February 27, 2017

Harvard Flunks Social Media

The most recent issue of the Harvard Business Review has an article called, god help us, "What’s The Value Of A Like?"

It's about a study that four professors and associate professors did on how "liking" a brand on Facebook affects behavior.

This article seems at least 3 years out of date since I think it's now pretty clear even to unreconstructed social media maniacs that "likes" have no value.

Apparently the article was spawned by a horseshit study done by comScore and Facebook...
"...A recent influential study by comScore and Facebook found that compared with the general population, people who liked Starbucks’s Facebook page or who had a Facebook friend who liked the page spent 8% more and transacted 11% more frequently over the course of a month."
The Harvard Business Review article correctly pointed out the flaw in this nonsense...
"...that study and others like it contain a fatal logical flaw: those who already have positive feelings toward a brand are more likely to follow it in the first place, and that’s why they spend more than nonfollowers."
Or as I wrote seven years ago...
"People not trained in research or logic often have trouble understanding the difference between correlation and causality...  it is clear that a Facebook fan is worth more than an average user. But it is not clear that this has anything to do with being a Facebook fan. It may just be that Facebook fans are typical brand loyalists and that all brand loyalists are more valuable, whether they are Facebook fans or not."
Without getting too deep into the HBR article, it reaches some not-very-surprising conclusions, and one spurious one. First the obvious ones:
  • "The results were clear: Social media doesn’t work the way many marketers think it does. The mere act of endorsing a brand does not affect a customer’s behavior or lead to increased purchasing, nor does it spur purchasing by friends."
  • ."..it would stand to reason that a social media user who endorses a brand on Facebook would be more likely to buy it. Yet that’s not what we found. Across 16 studies, we found no evidence that following a brand on social media changes people’s purchasing behavior."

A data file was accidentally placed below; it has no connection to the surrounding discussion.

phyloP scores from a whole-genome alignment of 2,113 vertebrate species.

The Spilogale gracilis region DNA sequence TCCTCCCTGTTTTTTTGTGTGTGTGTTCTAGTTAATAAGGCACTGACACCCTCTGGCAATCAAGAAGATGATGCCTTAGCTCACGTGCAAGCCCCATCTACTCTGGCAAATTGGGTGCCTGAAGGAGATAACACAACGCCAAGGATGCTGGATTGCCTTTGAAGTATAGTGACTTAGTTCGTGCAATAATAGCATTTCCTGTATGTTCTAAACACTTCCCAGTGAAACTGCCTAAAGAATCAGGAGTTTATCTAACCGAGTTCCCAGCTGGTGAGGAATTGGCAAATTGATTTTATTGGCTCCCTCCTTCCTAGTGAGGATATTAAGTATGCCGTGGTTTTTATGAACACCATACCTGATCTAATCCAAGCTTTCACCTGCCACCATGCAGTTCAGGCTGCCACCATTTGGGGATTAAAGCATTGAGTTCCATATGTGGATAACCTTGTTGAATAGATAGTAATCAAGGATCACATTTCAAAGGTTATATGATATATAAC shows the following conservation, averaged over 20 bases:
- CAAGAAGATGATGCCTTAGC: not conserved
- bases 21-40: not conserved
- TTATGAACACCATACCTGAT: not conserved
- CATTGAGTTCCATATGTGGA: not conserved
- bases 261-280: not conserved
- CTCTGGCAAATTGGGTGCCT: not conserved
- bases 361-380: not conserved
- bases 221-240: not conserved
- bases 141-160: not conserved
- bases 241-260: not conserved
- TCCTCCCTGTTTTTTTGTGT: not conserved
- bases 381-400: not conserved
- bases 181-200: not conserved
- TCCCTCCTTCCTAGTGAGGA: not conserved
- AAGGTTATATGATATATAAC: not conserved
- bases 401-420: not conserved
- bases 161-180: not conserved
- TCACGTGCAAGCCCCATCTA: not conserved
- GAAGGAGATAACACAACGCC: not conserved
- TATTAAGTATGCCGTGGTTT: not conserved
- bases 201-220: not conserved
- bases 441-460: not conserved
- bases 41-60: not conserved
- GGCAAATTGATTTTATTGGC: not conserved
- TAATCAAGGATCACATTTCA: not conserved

• "...liking a brand on Facebook had no enhancing effect on the purchasing habits of friends.
  • "...merely liking a page did not change behavior."
We've only been saying this for about 100 years.

Then the professors go off the rails...
"The good news is that there is a way to convert likes into meaningful behavior, and it’s straight out of the 20th-century marketing playbook: advertising."
This is tricky because they're right about advertising, but wrong about the "convert(ing) likes into meaningful behavior" crap.

Here's what they did. They took a group of people and invited half of them to like a certain brand on Facebook. Then they studied the behavior of the "liking" group and compared it to the control group that wasn't invited to like the brand.

What did they find? "...we found no difference in behavior."

So far, so good.

Then they fed ads to the "liking" group. What did they find? This group reported 8% more of the desired behavior.

Their conclusion: "...our research suggests that marketing on social media will be ineffective if it uses only pull tactics. The modern social media marketing playbook should combine new and traditional approaches."

Bullshit. That's a lot of jargon-y claptrap to mask what the the study really demonstrated  -- that advertising was effective at changing behavior and "likes" weren't.

There was only one variable that created effectiveness - advertising.

All the "combine new and traditional approaches" and "modern social media marketing" hogwash is just obfuscation designed to soften the real results of their study -- that the value of a "like" was zero and the only variable they could find that made a difference was advertising.

Sadly, there was another flaw in the study that renders it useless. They didn't actually find any behavioral change. All they found was reported behavioral change.

In other words, it was self-reported baloney. And it was the lowest form of self-reported baloney -- the online kind. There isn't a reputable institution in the world who would accept this horseshit as valid science.

The only place that self-reported nonsense is acceptable as factual and publishable is in the silly world of marketing. Oh, yeah...and apparently, Harvard.

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